What is the difference between philosophical idealism, such as the idealism of Kant, and the meaning generally given to being an "idealist?"

It is perhaps worth pointing out, belatedly, that Kant's idealism (in the first sense) also includes idealism (in the second sense). For example, the ideas of pure reason (the topic of the 'Dialectic' chapters of the Critique of Pure Reason) have a role in our thoughts concerning the nature of reality. This is idealism in the first sense. However, that role functions by being something akin to an 'ideal' in the second sense. Specifically, the ideas of pure reason function 'regulatively', by guiding our thought towards something that is strictly speaking impossible, but the being guided is never-the-less important for us.

Is Kant's project of reconciling freedom with an apparently deterministic nature

Is Kant's project of reconciling freedom with an apparently deterministic nature still relevant given how Quantum mechanics does not (as I understand it) see nature as a deterministic totality?

In my opinion, it's no harder to reconcile freedom (free choice, responsible action) with determinism than to reconcile it with indeterminism. On the contrary, it may be easier; see, for example, this SEP entry. According to compatibilists, we can act freely even if determinism should turn out to be true and hence even if the indeterministic interpretation of quantum mechanics should turn out to be false. But no one thinks that the truth of indeterminism (whether quantum indeterminism or some other kind) by itself would suffice to give us freedom. The debate is about whether indeterminism is necessary for freedom. In my view, incompatibilists bear the burden of showing that it is and have failed to discharge that burden.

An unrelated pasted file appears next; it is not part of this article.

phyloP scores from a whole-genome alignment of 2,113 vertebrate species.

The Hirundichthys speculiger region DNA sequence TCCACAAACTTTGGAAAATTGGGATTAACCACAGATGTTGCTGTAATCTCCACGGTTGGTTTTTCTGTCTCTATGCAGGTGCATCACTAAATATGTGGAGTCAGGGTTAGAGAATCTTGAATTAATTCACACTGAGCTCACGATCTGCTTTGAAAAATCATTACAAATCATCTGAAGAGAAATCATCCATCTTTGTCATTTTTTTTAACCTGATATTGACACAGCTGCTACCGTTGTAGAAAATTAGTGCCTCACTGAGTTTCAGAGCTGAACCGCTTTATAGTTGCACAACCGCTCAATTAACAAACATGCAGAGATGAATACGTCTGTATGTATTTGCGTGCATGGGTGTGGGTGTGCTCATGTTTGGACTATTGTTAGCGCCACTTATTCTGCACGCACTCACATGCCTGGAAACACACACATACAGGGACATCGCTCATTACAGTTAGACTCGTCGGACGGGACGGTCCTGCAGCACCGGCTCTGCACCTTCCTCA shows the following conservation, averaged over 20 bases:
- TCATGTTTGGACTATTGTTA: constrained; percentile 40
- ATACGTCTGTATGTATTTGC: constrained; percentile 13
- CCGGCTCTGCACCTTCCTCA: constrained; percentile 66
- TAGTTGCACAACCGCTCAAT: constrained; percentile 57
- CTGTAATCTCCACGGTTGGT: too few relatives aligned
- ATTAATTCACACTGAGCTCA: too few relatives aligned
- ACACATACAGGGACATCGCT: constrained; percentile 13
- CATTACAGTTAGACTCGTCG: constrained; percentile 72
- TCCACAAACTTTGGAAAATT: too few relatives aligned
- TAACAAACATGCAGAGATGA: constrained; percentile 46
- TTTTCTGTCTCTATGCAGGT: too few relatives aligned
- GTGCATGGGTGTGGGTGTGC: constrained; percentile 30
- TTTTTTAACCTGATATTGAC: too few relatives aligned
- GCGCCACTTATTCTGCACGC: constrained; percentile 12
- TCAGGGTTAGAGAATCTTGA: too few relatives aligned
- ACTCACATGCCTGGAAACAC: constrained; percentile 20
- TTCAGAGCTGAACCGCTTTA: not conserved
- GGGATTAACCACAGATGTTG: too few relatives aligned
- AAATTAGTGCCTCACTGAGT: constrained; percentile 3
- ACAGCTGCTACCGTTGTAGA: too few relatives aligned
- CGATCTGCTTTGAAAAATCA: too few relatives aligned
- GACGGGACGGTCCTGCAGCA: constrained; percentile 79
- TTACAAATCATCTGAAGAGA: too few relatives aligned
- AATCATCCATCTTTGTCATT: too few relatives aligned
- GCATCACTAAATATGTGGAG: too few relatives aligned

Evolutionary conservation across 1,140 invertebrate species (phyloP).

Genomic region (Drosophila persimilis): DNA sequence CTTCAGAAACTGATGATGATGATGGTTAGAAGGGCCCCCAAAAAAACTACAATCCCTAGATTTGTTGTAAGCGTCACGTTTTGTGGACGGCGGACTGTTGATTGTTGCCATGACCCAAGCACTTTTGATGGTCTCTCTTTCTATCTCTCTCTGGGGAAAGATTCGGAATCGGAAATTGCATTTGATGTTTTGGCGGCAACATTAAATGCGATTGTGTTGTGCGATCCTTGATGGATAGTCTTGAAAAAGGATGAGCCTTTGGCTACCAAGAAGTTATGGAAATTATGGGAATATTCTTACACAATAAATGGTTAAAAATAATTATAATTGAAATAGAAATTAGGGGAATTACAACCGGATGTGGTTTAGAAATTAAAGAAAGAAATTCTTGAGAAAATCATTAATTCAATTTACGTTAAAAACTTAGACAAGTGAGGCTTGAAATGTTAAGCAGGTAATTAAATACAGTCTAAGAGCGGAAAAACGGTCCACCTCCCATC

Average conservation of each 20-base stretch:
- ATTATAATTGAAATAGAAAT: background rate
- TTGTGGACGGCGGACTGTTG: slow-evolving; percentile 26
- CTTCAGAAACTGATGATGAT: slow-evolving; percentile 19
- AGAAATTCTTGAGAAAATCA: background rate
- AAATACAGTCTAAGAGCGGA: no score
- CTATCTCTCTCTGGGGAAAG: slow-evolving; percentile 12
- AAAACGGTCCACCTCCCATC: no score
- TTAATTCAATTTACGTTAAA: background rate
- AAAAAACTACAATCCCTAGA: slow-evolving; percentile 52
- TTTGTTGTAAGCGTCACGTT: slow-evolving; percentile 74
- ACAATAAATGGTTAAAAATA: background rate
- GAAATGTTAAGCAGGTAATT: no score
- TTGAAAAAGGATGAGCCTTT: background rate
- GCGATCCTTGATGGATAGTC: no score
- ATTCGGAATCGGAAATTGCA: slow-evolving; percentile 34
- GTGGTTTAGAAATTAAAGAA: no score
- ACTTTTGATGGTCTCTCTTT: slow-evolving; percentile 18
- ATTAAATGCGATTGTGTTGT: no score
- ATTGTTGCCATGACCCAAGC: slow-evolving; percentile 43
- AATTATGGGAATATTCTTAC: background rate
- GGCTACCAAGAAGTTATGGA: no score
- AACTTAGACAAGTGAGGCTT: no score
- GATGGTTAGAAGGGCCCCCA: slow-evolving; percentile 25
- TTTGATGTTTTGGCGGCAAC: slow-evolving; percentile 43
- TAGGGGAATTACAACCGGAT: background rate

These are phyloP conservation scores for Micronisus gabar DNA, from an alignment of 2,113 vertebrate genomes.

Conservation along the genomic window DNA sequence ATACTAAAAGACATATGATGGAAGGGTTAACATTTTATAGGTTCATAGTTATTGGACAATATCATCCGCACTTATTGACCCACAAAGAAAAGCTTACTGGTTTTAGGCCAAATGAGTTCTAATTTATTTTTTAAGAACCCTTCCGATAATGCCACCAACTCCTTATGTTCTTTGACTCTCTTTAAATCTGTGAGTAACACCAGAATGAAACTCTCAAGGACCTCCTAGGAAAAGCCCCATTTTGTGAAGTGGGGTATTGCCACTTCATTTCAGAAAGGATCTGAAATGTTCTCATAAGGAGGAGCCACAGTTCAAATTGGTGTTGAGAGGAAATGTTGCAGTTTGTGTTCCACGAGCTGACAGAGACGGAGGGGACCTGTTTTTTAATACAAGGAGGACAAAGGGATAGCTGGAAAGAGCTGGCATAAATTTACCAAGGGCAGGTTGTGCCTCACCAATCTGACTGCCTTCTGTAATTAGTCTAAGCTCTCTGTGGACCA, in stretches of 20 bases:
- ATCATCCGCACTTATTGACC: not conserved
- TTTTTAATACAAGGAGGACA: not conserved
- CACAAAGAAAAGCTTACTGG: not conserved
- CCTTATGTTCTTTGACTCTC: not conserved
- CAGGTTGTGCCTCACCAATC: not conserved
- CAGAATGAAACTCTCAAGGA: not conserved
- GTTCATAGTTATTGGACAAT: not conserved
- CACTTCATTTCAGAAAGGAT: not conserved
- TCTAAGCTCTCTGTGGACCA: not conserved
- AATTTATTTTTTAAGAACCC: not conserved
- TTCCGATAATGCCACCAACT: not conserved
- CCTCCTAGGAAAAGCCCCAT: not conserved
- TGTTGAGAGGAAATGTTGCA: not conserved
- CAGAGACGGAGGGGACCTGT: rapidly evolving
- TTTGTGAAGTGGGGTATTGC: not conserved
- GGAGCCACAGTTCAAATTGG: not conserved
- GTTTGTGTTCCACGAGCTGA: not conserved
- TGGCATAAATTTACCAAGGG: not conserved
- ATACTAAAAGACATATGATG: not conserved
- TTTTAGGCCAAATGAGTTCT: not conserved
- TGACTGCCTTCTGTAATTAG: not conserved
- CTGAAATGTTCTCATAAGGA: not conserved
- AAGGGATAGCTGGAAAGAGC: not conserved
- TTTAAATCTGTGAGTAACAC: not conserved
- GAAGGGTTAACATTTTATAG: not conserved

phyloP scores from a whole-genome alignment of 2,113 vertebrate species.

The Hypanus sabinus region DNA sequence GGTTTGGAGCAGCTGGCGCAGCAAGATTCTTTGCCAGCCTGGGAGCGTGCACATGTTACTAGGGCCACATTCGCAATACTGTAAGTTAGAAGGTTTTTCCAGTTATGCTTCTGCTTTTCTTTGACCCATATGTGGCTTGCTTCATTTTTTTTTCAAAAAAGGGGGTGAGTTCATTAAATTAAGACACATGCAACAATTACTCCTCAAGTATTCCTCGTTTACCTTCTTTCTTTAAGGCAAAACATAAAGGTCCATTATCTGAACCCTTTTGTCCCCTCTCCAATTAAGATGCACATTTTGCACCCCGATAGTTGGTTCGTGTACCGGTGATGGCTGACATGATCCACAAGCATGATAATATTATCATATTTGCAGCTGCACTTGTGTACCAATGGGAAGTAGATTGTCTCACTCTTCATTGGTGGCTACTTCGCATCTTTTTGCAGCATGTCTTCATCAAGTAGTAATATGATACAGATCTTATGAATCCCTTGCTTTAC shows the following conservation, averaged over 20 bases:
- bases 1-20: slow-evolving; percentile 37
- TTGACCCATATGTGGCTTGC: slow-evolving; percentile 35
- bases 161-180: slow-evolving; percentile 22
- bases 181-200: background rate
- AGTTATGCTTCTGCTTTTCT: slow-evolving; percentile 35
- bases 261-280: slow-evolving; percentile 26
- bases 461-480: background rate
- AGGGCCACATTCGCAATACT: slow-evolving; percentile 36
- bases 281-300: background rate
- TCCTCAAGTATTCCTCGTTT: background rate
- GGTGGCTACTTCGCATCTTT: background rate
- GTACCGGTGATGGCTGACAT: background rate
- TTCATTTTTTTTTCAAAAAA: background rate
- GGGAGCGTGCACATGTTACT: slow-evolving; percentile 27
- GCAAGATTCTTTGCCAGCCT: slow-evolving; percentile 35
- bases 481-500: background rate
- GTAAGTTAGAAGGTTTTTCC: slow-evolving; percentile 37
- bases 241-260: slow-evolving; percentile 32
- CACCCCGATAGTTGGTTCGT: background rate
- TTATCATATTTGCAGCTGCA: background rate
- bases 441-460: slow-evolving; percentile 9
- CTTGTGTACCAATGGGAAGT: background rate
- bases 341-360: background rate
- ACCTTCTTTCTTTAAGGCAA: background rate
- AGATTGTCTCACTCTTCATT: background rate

Do academics in particular have a moral responsibility to be outspokenly

Do academics in particular have a moral responsibility to be outspokenly critical of social injustice?